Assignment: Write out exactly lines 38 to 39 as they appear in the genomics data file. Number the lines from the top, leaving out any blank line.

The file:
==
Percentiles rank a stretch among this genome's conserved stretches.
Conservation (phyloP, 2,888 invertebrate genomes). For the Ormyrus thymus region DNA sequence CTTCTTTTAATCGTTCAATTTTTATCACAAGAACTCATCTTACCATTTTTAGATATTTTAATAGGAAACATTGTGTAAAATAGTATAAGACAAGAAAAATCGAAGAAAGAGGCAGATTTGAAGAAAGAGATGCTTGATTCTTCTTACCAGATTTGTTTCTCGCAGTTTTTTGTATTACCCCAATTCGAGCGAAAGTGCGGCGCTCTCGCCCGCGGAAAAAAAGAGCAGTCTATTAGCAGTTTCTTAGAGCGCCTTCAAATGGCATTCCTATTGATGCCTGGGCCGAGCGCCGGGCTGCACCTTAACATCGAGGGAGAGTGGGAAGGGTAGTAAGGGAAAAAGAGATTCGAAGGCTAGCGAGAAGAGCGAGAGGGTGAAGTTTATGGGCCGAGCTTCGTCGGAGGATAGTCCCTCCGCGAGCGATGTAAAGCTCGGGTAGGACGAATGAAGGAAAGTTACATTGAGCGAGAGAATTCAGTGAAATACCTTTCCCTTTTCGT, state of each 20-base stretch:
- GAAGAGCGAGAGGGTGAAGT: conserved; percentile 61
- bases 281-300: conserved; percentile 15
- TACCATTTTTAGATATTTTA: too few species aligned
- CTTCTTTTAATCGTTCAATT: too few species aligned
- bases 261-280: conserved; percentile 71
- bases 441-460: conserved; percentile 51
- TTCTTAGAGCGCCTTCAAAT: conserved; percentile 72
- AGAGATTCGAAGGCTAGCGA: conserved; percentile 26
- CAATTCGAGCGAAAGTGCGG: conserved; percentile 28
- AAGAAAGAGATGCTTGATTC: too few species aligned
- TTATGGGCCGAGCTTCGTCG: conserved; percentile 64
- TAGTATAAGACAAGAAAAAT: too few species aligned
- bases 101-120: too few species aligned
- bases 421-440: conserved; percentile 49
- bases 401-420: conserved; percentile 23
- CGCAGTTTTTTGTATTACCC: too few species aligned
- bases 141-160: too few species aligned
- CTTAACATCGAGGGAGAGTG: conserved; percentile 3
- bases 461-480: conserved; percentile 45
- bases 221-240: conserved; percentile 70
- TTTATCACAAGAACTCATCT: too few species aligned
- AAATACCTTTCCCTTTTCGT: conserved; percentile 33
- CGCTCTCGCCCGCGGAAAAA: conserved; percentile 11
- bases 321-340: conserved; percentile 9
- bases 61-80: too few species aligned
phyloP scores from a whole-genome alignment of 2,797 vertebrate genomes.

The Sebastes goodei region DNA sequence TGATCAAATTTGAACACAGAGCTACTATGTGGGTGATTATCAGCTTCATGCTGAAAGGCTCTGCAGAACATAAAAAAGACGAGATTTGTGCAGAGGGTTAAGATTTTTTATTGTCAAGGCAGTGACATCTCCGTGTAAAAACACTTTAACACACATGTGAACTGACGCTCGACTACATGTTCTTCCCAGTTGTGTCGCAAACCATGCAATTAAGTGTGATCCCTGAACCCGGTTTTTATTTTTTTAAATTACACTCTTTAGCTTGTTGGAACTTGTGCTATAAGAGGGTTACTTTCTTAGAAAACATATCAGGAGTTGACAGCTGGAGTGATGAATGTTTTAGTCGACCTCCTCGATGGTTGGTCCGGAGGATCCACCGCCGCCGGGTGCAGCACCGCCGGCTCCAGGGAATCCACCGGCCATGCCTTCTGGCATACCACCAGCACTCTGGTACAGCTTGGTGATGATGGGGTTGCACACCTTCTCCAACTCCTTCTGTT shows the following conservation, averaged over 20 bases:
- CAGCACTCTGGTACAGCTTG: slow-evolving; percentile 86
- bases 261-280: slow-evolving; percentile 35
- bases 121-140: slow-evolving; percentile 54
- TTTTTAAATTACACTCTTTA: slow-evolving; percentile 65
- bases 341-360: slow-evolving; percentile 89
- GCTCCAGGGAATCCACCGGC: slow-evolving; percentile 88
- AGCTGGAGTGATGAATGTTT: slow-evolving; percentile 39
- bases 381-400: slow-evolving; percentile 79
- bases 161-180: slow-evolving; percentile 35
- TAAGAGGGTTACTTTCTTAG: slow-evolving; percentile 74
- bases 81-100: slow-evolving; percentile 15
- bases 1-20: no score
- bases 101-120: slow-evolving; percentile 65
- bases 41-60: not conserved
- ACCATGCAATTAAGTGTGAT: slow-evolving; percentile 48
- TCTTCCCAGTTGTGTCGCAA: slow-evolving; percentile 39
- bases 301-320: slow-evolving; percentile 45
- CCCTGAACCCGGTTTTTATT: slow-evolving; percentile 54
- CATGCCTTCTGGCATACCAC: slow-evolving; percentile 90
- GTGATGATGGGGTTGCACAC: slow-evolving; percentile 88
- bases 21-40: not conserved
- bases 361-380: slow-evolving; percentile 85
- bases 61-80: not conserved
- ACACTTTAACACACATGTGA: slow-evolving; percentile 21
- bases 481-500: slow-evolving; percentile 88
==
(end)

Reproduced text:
- bases 161-180: slow-evolving; percentile 35
- TAAGAGGGTTACTTTCTTAG: slow-evolving; percentile 74